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Open Mike 16/09/2016

Written By: - Date published: 6:00 am, September 16th, 2016 - 80 comments
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80 comments on “Open Mike 16/09/2016 ”

  1. Paul 1

    Nicholas Jones shows he is just another Tory shill.
    What a patsy piece on Parata.


  2. Paul 2

    Our economy is performing brilliantly … so are we better off?

    Simple answer for 90% of us, Liam.


    A couple of articles he should read.

    Economic lies about the “rock star economy”

    We have a rock star economy addicted to meth

    • Puckish Rogue 2.1

      “Strip out the student/worker visa scam immigration and rebuilding from a natural disaster and our actual growth rate is a mere .6%”

      – But you can’t strip it out, its already there. May as well say without the 3.6% growth we’d have 0% growth

      • Wayne 2.1.1

        Population growth of 2.1% and annual growth of 3.6% should produce per capita growth of 1.5%. So I am a bit skeptical about the Westpac economist analysis which produced the 0.6% figure.

        A fair bit of the population growth is in people with temporary and student visas. Many of them, especially students, will be in relatively low paid jobs, so i would wonder if they really increase per capita growth, as opposed to just matching population growth.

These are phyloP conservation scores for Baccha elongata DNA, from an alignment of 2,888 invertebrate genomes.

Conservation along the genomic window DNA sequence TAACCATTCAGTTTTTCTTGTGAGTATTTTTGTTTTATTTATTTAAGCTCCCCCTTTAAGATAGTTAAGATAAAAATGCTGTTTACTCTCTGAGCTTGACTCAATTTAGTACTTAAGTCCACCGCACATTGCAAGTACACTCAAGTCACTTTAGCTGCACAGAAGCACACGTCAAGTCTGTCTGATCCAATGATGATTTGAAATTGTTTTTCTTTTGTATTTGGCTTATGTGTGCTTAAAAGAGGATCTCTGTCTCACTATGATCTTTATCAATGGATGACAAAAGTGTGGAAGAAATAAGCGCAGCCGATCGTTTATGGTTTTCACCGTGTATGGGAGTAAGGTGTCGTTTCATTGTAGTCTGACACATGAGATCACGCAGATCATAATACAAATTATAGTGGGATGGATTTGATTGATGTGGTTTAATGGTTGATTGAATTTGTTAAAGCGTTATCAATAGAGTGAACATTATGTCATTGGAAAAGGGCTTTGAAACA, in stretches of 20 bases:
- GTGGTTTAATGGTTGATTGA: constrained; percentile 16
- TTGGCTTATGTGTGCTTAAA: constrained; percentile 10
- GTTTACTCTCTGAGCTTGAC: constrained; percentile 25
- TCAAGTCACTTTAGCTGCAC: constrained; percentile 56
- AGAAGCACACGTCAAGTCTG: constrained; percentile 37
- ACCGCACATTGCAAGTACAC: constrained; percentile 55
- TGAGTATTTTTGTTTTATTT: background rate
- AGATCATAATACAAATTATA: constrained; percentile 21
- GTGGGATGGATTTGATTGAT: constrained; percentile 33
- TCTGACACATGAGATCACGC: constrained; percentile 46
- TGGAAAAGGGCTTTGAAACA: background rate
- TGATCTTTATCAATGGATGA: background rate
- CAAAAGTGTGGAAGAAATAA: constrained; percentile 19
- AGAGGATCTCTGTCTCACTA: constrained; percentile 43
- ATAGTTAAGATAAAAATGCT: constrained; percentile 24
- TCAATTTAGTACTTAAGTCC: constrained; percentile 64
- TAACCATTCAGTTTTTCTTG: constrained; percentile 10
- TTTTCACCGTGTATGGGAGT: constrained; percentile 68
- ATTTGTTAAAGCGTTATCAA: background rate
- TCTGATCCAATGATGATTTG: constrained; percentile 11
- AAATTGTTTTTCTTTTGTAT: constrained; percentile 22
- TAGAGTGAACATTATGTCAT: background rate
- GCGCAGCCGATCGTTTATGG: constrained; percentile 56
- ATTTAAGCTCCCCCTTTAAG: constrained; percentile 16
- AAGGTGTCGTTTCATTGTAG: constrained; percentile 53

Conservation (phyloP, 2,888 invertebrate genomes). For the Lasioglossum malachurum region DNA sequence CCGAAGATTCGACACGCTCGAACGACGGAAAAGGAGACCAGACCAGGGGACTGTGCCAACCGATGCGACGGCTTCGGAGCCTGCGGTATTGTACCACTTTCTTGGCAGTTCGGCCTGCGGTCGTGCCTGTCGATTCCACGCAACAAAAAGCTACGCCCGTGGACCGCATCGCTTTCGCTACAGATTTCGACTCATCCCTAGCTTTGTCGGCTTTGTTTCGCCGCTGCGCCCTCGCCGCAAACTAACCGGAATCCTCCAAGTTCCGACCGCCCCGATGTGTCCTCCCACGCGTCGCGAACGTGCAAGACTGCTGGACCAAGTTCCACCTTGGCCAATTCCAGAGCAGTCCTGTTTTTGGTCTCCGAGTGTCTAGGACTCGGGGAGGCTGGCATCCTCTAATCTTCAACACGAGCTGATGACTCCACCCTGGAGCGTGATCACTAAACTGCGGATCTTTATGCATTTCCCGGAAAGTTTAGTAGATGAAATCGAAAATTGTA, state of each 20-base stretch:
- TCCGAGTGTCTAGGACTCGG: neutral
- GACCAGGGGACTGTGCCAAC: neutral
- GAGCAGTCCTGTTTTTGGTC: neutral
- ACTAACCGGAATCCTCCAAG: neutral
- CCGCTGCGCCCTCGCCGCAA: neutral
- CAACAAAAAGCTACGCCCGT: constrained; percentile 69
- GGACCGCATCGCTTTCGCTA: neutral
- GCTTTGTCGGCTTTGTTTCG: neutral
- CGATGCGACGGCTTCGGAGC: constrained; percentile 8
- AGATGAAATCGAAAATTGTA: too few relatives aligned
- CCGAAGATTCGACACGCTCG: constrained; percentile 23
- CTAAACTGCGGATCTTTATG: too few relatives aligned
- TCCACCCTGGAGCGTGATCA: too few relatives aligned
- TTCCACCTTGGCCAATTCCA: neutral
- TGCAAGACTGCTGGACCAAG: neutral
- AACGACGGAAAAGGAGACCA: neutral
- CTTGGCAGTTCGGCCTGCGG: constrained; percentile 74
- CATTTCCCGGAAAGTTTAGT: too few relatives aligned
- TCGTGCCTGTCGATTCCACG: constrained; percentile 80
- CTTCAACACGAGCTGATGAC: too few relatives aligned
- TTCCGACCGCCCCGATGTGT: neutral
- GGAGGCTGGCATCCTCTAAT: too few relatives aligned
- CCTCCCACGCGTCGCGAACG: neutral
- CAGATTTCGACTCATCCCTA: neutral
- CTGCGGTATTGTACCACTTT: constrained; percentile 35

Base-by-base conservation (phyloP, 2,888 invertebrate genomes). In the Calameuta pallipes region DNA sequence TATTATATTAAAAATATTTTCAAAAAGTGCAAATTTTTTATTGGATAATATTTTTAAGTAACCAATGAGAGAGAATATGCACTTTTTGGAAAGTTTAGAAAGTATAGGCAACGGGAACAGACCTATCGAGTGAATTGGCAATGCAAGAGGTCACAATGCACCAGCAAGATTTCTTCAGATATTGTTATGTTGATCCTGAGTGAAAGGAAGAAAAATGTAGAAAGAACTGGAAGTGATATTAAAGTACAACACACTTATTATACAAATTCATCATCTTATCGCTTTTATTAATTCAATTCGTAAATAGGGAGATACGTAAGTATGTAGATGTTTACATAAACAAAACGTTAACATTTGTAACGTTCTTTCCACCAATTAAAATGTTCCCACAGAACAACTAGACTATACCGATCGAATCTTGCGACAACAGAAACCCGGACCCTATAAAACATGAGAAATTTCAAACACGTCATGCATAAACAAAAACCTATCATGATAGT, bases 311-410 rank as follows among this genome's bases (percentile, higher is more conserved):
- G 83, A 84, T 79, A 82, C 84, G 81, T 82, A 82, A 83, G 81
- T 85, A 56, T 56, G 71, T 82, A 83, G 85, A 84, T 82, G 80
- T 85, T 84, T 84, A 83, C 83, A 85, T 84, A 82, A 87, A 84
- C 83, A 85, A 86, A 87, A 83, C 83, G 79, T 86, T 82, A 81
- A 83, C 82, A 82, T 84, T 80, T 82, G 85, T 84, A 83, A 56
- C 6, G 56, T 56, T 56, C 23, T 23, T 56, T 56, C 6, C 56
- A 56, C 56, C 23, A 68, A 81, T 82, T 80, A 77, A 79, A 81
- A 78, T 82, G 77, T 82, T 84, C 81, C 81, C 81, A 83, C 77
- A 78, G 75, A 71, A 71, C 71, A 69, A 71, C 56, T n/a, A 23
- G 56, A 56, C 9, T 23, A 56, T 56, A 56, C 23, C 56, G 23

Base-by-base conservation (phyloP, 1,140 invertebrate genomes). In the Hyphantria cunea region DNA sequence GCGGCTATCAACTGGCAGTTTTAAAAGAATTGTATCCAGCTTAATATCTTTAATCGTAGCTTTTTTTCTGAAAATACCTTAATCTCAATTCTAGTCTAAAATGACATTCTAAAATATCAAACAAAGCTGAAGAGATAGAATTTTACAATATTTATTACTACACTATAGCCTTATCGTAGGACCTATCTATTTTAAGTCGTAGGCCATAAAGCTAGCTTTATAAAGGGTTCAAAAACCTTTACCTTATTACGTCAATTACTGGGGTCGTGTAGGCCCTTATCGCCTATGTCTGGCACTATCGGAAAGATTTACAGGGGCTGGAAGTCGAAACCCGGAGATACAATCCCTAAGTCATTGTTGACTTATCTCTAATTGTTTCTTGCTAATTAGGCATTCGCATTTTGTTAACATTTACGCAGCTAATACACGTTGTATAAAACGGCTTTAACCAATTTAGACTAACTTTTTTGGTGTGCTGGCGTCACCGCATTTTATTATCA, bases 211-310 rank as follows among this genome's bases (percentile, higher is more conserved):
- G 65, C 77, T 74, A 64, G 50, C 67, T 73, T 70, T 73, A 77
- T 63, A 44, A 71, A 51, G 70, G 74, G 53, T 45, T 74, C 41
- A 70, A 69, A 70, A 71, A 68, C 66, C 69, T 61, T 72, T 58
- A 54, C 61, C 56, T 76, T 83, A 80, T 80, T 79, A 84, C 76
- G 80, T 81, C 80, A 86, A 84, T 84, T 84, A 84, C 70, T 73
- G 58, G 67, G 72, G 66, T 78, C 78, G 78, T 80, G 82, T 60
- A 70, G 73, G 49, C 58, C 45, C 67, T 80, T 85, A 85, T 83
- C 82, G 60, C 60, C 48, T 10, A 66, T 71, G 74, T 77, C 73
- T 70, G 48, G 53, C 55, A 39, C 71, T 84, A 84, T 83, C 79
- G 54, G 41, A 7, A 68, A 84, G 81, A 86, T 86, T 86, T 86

I appreciate the actual increase in activity might be concentrated in certain sectors such as construction, but it is invariably the case certain sectors grow faster than other. A few years ago the high growth sector was dairy. In fact you can have declining sectors even in a period of high growth.

        Probably the best thing about current growth is that it will reduce unemployment, especially among younger people with limited skills. In fact construction generates quite a few moderate and low skilled jobs. It gets them on the ladder to better jobs.

        In North Shore (nearly 10% of the NZ population and a reasonable reflection of much of New Zealand – though I accept North Shore as a whole is better off than say South Auckland) the effects of growth are pretty evident, and seem widespread.

        • Garibaldi

          Really great growth in the poverty area too Wayne. Food banks are creaming it and the Salvation Army et al are having a prolonged growth spurt. Prison growth must hold you in awe and it must be heartening to see your brighter future blossoming.

          • Macro


            Growth in our community food bank has been an astonishing 100% over the past year. I wonder if Bill will crow about that?

          • North

            Poverty ? What’s poverty ? Wayne doesn’t see poverty. Wayne is a perennial ‘Young Nat to Old Nat’ trougher. Wayne’s acknowledgment of such ‘horridness’ is to the scandalously temeritous mention of it, rather than the fact of it.